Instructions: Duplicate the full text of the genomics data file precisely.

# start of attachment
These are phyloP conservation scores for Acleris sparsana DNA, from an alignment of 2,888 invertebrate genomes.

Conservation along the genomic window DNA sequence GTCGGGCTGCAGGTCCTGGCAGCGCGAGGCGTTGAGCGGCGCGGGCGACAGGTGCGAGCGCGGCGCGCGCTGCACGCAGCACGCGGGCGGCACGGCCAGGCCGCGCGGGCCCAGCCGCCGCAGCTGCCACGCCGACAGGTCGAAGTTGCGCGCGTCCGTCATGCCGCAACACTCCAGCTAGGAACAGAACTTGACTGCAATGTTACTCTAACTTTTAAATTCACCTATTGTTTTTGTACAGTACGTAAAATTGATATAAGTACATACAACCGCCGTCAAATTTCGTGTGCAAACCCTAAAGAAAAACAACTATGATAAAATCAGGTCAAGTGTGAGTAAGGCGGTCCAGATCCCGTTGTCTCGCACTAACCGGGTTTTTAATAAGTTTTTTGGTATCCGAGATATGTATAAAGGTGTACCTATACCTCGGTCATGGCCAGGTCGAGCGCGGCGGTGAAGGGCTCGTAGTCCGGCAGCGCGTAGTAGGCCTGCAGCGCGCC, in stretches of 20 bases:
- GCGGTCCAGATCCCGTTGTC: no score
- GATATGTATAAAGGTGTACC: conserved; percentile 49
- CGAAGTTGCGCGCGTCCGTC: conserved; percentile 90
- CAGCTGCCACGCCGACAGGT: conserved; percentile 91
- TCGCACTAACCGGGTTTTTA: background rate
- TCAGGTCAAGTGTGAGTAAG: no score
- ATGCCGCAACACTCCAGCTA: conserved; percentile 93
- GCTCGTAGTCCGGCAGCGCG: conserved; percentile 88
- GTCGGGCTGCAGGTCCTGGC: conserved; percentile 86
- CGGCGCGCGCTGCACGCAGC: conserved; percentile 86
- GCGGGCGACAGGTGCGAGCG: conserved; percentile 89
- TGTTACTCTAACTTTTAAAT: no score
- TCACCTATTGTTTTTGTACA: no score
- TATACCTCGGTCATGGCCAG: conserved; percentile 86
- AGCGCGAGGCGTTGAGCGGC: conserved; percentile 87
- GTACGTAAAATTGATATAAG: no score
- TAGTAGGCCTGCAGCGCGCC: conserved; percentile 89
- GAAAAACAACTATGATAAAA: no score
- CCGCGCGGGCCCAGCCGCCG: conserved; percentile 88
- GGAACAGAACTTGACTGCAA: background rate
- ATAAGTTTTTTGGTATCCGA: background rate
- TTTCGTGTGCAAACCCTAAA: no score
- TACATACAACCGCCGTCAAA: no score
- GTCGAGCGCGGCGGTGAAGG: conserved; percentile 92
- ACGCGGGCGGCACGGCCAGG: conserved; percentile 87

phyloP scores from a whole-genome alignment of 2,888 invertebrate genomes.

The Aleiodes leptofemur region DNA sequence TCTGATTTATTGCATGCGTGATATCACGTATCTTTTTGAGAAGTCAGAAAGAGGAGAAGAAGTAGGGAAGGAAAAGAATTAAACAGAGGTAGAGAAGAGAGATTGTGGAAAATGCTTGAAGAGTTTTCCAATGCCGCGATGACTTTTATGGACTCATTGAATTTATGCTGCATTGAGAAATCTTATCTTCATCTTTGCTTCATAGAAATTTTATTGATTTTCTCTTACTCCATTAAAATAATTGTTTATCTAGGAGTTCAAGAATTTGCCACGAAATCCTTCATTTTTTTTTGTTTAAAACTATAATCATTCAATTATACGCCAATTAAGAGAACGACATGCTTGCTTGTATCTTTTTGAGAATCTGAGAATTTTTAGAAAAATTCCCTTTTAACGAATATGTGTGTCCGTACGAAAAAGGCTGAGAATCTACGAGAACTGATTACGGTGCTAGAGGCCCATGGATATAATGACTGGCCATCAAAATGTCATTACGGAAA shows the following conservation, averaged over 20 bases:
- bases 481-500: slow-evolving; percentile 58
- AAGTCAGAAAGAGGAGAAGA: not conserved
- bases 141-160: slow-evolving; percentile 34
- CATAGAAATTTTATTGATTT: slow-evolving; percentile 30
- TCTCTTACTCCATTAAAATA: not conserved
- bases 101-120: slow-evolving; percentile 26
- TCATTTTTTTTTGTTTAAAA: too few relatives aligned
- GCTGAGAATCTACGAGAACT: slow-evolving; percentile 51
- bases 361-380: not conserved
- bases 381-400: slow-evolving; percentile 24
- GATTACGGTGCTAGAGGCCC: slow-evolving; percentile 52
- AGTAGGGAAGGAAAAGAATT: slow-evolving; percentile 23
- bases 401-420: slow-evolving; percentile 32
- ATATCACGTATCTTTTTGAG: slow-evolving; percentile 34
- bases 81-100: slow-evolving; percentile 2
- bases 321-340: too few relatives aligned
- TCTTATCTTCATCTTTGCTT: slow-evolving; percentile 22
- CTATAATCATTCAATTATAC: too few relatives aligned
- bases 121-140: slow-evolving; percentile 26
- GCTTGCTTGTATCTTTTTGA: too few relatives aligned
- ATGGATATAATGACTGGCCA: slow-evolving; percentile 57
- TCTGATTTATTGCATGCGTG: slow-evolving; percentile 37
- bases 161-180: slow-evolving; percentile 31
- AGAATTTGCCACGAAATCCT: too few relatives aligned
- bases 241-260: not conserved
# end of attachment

These are phyloP conservation scores for Acleris sparsana DNA, from an alignment of 2,888 invertebrate genomes.

Conservation along the genomic window DNA sequence GTCGGGCTGCAGGTCCTGGCAGCGCGAGGCGTTGAGCGGCGCGGGCGACAGGTGCGAGCGCGGCGCGCGCTGCACGCAGCACGCGGGCGGCACGGCCAGGCCGCGCGGGCCCAGCCGCCGCAGCTGCCACGCCGACAGGTCGAAGTTGCGCGCGTCCGTCATGCCGCAACACTCCAGCTAGGAACAGAACTTGACTGCAATGTTACTCTAACTTTTAAATTCACCTATTGTTTTTGTACAGTACGTAAAATTGATATAAGTACATACAACCGCCGTCAAATTTCGTGTGCAAACCCTAAAGAAAAACAACTATGATAAAATCAGGTCAAGTGTGAGTAAGGCGGTCCAGATCCCGTTGTCTCGCACTAACCGGGTTTTTAATAAGTTTTTTGGTATCCGAGATATGTATAAAGGTGTACCTATACCTCGGTCATGGCCAGGTCGAGCGCGGCGGTGAAGGGCTCGTAGTCCGGCAGCGCGTAGTAGGCCTGCAGCGCGCC, in stretches of 20 bases:
- GCGGTCCAGATCCCGTTGTC: no score
- GATATGTATAAAGGTGTACC: conserved; percentile 49
- CGAAGTTGCGCGCGTCCGTC: conserved; percentile 90
- CAGCTGCCACGCCGACAGGT: conserved; percentile 91
- TCGCACTAACCGGGTTTTTA: background rate
- TCAGGTCAAGTGTGAGTAAG: no score
- ATGCCGCAACACTCCAGCTA: conserved; percentile 93
- GCTCGTAGTCCGGCAGCGCG: conserved; percentile 88
- GTCGGGCTGCAGGTCCTGGC: conserved; percentile 86
- CGGCGCGCGCTGCACGCAGC: conserved; percentile 86
- GCGGGCGACAGGTGCGAGCG: conserved; percentile 89
- TGTTACTCTAACTTTTAAAT: no score
- TCACCTATTGTTTTTGTACA: no score
- TATACCTCGGTCATGGCCAG: conserved; percentile 86
- AGCGCGAGGCGTTGAGCGGC: conserved; percentile 87
- GTACGTAAAATTGATATAAG: no score
- TAGTAGGCCTGCAGCGCGCC: conserved; percentile 89
- GAAAAACAACTATGATAAAA: no score
- CCGCGCGGGCCCAGCCGCCG: conserved; percentile 88
- GGAACAGAACTTGACTGCAA: background rate
- ATAAGTTTTTTGGTATCCGA: background rate
- TTTCGTGTGCAAACCCTAAA: no score
- TACATACAACCGCCGTCAAA: no score
- GTCGAGCGCGGCGGTGAAGG: conserved; percentile 92
- ACGCGGGCGGCACGGCCAGG: conserved; percentile 87

phyloP scores from a whole-genome alignment of 2,888 invertebrate genomes.

The Aleiodes leptofemur region DNA sequence TCTGATTTATTGCATGCGTGATATCACGTATCTTTTTGAGAAGTCAGAAAGAGGAGAAGAAGTAGGGAAGGAAAAGAATTAAACAGAGGTAGAGAAGAGAGATTGTGGAAAATGCTTGAAGAGTTTTCCAATGCCGCGATGACTTTTATGGACTCATTGAATTTATGCTGCATTGAGAAATCTTATCTTCATCTTTGCTTCATAGAAATTTTATTGATTTTCTCTTACTCCATTAAAATAATTGTTTATCTAGGAGTTCAAGAATTTGCCACGAAATCCTTCATTTTTTTTTGTTTAAAACTATAATCATTCAATTATACGCCAATTAAGAGAACGACATGCTTGCTTGTATCTTTTTGAGAATCTGAGAATTTTTAGAAAAATTCCCTTTTAACGAATATGTGTGTCCGTACGAAAAAGGCTGAGAATCTACGAGAACTGATTACGGTGCTAGAGGCCCATGGATATAATGACTGGCCATCAAAATGTCATTACGGAAA shows the following conservation, averaged over 20 bases:
- bases 481-500: slow-evolving; percentile 58
- AAGTCAGAAAGAGGAGAAGA: not conserved
- bases 141-160: slow-evolving; percentile 34
- CATAGAAATTTTATTGATTT: slow-evolving; percentile 30
- TCTCTTACTCCATTAAAATA: not conserved
- bases 101-120: slow-evolving; percentile 26
- TCATTTTTTTTTGTTTAAAA: too few relatives aligned
- GCTGAGAATCTACGAGAACT: slow-evolving; percentile 51
- bases 361-380: not conserved
- bases 381-400: slow-evolving; percentile 24
- GATTACGGTGCTAGAGGCCC: slow-evolving; percentile 52
- AGTAGGGAAGGAAAAGAATT: slow-evolving; percentile 23
- bases 401-420: slow-evolving; percentile 32
- ATATCACGTATCTTTTTGAG: slow-evolving; percentile 34
- bases 81-100: slow-evolving; percentile 2
- bases 321-340: too few relatives aligned
- TCTTATCTTCATCTTTGCTT: slow-evolving; percentile 22
- CTATAATCATTCAATTATAC: too few relatives aligned
- bases 121-140: slow-evolving; percentile 26
- GCTTGCTTGTATCTTTTTGA: too few relatives aligned
- ATGGATATAATGACTGGCCA: slow-evolving; percentile 57
- TCTGATTTATTGCATGCGTG: slow-evolving; percentile 37
- bases 161-180: slow-evolving; percentile 31
- AGAATTTGCCACGAAATCCT: too few relatives aligned
- bases 241-260: not conserved